With respect to fixed versus tilting engines, Bell selected the tilting option for the XV-15 and the V-22 from an overall weight standpoint. Mounting the engines so that the power was transmitted with spur gears rather than the less efficient bevel gears that would be required with fixed engines was part of the tradeoff. There's also some benefit for engine inlet conditions and the longitudinal location of the engines relative to the proprotor transmissions. It is a close call (Boeing opted for fixed engines on its proposal for the XV-15 program and now Bell has on the V-280) but not tilting the engines is by no means the obvious and best configuration. (The XV-3 had a single radial engine mounted in the center of the fuselage; tilting it was not a sensible option.)

Tailspin:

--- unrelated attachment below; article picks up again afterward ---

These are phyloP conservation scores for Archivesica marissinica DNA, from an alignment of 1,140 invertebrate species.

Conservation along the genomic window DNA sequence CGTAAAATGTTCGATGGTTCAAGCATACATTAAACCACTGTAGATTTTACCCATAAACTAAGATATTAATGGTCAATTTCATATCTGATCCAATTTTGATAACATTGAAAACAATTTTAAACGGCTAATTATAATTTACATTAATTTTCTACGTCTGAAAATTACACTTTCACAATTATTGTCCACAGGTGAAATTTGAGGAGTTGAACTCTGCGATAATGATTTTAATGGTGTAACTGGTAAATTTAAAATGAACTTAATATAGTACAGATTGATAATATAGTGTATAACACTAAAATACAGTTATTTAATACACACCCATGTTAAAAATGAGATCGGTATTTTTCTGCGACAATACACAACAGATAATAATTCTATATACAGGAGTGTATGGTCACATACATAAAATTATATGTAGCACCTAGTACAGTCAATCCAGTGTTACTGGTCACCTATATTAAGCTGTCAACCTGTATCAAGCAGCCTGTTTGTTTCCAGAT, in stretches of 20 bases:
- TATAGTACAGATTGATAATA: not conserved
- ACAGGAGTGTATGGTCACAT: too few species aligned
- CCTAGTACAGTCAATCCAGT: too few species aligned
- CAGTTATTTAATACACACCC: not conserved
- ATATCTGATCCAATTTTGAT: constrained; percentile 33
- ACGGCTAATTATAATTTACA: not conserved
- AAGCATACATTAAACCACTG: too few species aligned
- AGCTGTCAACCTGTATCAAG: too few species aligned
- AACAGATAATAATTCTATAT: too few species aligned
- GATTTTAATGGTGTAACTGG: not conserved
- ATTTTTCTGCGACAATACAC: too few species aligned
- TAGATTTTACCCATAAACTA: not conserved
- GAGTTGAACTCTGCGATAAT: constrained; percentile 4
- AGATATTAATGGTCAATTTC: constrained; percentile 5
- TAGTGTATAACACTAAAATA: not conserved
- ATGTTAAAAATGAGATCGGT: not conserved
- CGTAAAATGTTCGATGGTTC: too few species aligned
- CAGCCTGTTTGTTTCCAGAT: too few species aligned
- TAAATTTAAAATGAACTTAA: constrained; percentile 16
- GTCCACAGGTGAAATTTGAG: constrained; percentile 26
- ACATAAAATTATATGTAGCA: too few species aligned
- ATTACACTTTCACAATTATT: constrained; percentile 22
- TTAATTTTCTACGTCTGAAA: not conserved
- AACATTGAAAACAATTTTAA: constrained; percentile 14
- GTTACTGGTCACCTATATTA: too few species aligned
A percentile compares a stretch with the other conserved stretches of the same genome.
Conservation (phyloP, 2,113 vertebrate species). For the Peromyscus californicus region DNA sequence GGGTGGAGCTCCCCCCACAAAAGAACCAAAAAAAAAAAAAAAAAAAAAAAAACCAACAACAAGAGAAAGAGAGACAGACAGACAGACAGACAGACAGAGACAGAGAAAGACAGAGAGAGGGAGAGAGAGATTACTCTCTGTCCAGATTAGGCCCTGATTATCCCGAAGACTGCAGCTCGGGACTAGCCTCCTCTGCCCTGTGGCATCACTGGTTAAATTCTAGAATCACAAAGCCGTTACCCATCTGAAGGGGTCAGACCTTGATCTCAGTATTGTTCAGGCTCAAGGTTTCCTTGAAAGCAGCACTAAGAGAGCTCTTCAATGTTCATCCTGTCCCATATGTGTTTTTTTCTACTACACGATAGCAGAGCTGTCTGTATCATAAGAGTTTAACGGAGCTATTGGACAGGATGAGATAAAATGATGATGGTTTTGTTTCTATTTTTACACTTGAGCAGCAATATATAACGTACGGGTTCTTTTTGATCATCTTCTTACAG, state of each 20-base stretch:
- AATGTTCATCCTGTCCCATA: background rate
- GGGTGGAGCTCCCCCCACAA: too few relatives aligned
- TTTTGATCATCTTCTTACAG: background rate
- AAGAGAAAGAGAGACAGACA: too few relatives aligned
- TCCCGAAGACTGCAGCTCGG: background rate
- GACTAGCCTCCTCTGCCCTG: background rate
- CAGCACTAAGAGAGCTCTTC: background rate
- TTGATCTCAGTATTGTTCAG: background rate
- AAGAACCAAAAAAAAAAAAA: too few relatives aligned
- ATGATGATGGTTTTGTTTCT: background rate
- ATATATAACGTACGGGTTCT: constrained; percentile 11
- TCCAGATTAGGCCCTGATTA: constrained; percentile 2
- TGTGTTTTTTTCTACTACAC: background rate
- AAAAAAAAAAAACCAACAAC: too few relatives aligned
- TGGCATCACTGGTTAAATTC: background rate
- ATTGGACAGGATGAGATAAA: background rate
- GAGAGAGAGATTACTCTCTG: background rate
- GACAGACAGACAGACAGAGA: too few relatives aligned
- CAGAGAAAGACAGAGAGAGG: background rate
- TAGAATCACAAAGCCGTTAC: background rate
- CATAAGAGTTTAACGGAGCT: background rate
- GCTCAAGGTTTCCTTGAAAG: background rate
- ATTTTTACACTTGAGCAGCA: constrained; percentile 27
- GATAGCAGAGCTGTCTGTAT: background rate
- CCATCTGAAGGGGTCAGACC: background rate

One thing I note from the video is that the proprotors on the V-280 seem to pivot a lot faster than they do on the V-22 or XV-15. I wonder if that's a function of not having to tilt the entire engine assembly. So even though fixed engines may be somewhat more complex, this might be another advantage. It minimizes the time that you're in that intermediate stage where the functions of the cockpit controls get "mixed". Also, since autorotation was discussed, I wonder if another consideration was that you could glide much farther to a landing area in fixed wing mode, but once there, with a more rapid translation of the proprotors, rotating them for vertical mode on final could make for a softer autorotational touchdown.